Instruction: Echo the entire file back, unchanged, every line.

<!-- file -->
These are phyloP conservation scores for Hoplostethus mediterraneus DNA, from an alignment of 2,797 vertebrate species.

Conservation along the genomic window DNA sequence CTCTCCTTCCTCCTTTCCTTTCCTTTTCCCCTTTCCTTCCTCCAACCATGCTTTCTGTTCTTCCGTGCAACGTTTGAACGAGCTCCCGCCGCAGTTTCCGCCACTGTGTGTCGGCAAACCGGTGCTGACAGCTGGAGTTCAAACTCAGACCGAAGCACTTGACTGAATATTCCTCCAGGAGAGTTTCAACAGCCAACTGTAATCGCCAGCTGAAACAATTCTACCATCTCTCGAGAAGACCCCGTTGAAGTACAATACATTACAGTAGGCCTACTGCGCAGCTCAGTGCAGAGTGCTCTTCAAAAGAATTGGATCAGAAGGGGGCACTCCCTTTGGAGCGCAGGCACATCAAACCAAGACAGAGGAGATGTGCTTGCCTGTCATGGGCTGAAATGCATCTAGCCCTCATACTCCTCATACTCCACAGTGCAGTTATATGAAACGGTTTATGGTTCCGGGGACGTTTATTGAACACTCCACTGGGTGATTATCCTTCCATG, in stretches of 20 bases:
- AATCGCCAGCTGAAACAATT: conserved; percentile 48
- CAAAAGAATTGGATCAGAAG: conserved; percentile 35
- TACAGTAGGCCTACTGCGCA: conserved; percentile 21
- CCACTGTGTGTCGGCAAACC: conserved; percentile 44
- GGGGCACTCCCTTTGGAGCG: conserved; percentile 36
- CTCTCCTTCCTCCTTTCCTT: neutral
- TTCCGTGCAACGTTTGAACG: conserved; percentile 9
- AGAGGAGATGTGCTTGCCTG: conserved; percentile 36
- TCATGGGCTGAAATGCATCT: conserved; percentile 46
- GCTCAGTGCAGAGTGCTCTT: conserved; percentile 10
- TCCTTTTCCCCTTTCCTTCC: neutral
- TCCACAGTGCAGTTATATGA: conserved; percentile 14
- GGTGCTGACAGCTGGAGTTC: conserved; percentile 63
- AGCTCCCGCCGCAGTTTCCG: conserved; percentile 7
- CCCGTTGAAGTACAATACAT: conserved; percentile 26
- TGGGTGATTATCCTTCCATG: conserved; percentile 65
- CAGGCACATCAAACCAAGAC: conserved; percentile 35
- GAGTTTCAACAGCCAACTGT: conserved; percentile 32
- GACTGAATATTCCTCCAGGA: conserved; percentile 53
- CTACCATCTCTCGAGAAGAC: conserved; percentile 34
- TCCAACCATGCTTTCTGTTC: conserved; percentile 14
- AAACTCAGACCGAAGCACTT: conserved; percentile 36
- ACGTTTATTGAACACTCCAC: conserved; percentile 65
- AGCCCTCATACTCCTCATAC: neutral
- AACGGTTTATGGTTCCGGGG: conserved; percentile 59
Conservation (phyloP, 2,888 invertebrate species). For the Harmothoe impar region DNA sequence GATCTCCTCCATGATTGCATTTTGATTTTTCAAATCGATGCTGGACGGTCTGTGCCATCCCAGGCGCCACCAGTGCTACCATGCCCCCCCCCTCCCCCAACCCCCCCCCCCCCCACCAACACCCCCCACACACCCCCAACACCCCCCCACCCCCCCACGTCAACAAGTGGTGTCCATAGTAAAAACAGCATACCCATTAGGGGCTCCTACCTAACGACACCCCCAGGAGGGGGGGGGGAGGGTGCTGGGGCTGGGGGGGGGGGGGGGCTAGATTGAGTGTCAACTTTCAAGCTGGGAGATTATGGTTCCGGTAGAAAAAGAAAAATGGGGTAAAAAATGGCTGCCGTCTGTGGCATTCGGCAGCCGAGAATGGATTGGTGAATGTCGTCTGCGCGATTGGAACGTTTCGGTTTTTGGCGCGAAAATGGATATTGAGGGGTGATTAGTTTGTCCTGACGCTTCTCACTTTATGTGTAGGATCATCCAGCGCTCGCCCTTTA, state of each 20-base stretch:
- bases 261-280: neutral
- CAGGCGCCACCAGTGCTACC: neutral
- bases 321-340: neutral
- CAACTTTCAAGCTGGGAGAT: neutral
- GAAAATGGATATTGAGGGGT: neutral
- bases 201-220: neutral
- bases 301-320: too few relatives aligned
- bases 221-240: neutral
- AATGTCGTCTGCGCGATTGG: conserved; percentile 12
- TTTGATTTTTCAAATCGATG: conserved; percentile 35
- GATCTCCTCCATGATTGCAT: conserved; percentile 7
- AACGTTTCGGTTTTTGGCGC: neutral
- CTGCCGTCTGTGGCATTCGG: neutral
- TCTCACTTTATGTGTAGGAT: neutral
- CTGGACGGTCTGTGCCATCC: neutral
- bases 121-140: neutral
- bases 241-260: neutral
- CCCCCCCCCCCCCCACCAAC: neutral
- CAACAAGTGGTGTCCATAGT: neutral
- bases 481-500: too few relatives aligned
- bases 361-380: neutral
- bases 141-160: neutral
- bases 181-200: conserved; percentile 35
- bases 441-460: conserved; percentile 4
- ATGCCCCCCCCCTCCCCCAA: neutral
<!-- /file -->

These are phyloP conservation scores for Hoplostethus mediterraneus DNA, from an alignment of 2,797 vertebrate species.

Conservation along the genomic window DNA sequence CTCTCCTTCCTCCTTTCCTTTCCTTTTCCCCTTTCCTTCCTCCAACCATGCTTTCTGTTCTTCCGTGCAACGTTTGAACGAGCTCCCGCCGCAGTTTCCGCCACTGTGTGTCGGCAAACCGGTGCTGACAGCTGGAGTTCAAACTCAGACCGAAGCACTTGACTGAATATTCCTCCAGGAGAGTTTCAACAGCCAACTGTAATCGCCAGCTGAAACAATTCTACCATCTCTCGAGAAGACCCCGTTGAAGTACAATACATTACAGTAGGCCTACTGCGCAGCTCAGTGCAGAGTGCTCTTCAAAAGAATTGGATCAGAAGGGGGCACTCCCTTTGGAGCGCAGGCACATCAAACCAAGACAGAGGAGATGTGCTTGCCTGTCATGGGCTGAAATGCATCTAGCCCTCATACTCCTCATACTCCACAGTGCAGTTATATGAAACGGTTTATGGTTCCGGGGACGTTTATTGAACACTCCACTGGGTGATTATCCTTCCATG, in stretches of 20 bases:
- AATCGCCAGCTGAAACAATT: conserved; percentile 48
- CAAAAGAATTGGATCAGAAG: conserved; percentile 35
- TACAGTAGGCCTACTGCGCA: conserved; percentile 21
- CCACTGTGTGTCGGCAAACC: conserved; percentile 44
- GGGGCACTCCCTTTGGAGCG: conserved; percentile 36
- CTCTCCTTCCTCCTTTCCTT: neutral
- TTCCGTGCAACGTTTGAACG: conserved; percentile 9
- AGAGGAGATGTGCTTGCCTG: conserved; percentile 36
- TCATGGGCTGAAATGCATCT: conserved; percentile 46
- GCTCAGTGCAGAGTGCTCTT: conserved; percentile 10
- TCCTTTTCCCCTTTCCTTCC: neutral
- TCCACAGTGCAGTTATATGA: conserved; percentile 14
- GGTGCTGACAGCTGGAGTTC: conserved; percentile 63
- AGCTCCCGCCGCAGTTTCCG: conserved; percentile 7
- CCCGTTGAAGTACAATACAT: conserved; percentile 26
- TGGGTGATTATCCTTCCATG: conserved; percentile 65
- CAGGCACATCAAACCAAGAC: conserved; percentile 35
- GAGTTTCAACAGCCAACTGT: conserved; percentile 32
- GACTGAATATTCCTCCAGGA: conserved; percentile 53
- CTACCATCTCTCGAGAAGAC: conserved; percentile 34
- TCCAACCATGCTTTCTGTTC: conserved; percentile 14
- AAACTCAGACCGAAGCACTT: conserved; percentile 36
- ACGTTTATTGAACACTCCAC: conserved; percentile 65
- AGCCCTCATACTCCTCATAC: neutral
- AACGGTTTATGGTTCCGGGG: conserved; percentile 59
Conservation (phyloP, 2,888 invertebrate species). For the Harmothoe impar region DNA sequence GATCTCCTCCATGATTGCATTTTGATTTTTCAAATCGATGCTGGACGGTCTGTGCCATCCCAGGCGCCACCAGTGCTACCATGCCCCCCCCCTCCCCCAACCCCCCCCCCCCCCACCAACACCCCCCACACACCCCCAACACCCCCCCACCCCCCCACGTCAACAAGTGGTGTCCATAGTAAAAACAGCATACCCATTAGGGGCTCCTACCTAACGACACCCCCAGGAGGGGGGGGGGAGGGTGCTGGGGCTGGGGGGGGGGGGGGGCTAGATTGAGTGTCAACTTTCAAGCTGGGAGATTATGGTTCCGGTAGAAAAAGAAAAATGGGGTAAAAAATGGCTGCCGTCTGTGGCATTCGGCAGCCGAGAATGGATTGGTGAATGTCGTCTGCGCGATTGGAACGTTTCGGTTTTTGGCGCGAAAATGGATATTGAGGGGTGATTAGTTTGTCCTGACGCTTCTCACTTTATGTGTAGGATCATCCAGCGCTCGCCCTTTA, state of each 20-base stretch:
- bases 261-280: neutral
- CAGGCGCCACCAGTGCTACC: neutral
- bases 321-340: neutral
- CAACTTTCAAGCTGGGAGAT: neutral
- GAAAATGGATATTGAGGGGT: neutral
- bases 201-220: neutral
- bases 301-320: too few relatives aligned
- bases 221-240: neutral
- AATGTCGTCTGCGCGATTGG: conserved; percentile 12
- TTTGATTTTTCAAATCGATG: conserved; percentile 35
- GATCTCCTCCATGATTGCAT: conserved; percentile 7
- AACGTTTCGGTTTTTGGCGC: neutral
- CTGCCGTCTGTGGCATTCGG: neutral
- TCTCACTTTATGTGTAGGAT: neutral
- CTGGACGGTCTGTGCCATCC: neutral
- bases 121-140: neutral
- bases 241-260: neutral
- CCCCCCCCCCCCCCACCAAC: neutral
- CAACAAGTGGTGTCCATAGT: neutral
- bases 481-500: too few relatives aligned
- bases 361-380: neutral
- bases 141-160: neutral
- bases 181-200: conserved; percentile 35
- bases 441-460: conserved; percentile 4
- ATGCCCCCCCCCTCCCCCAA: neutral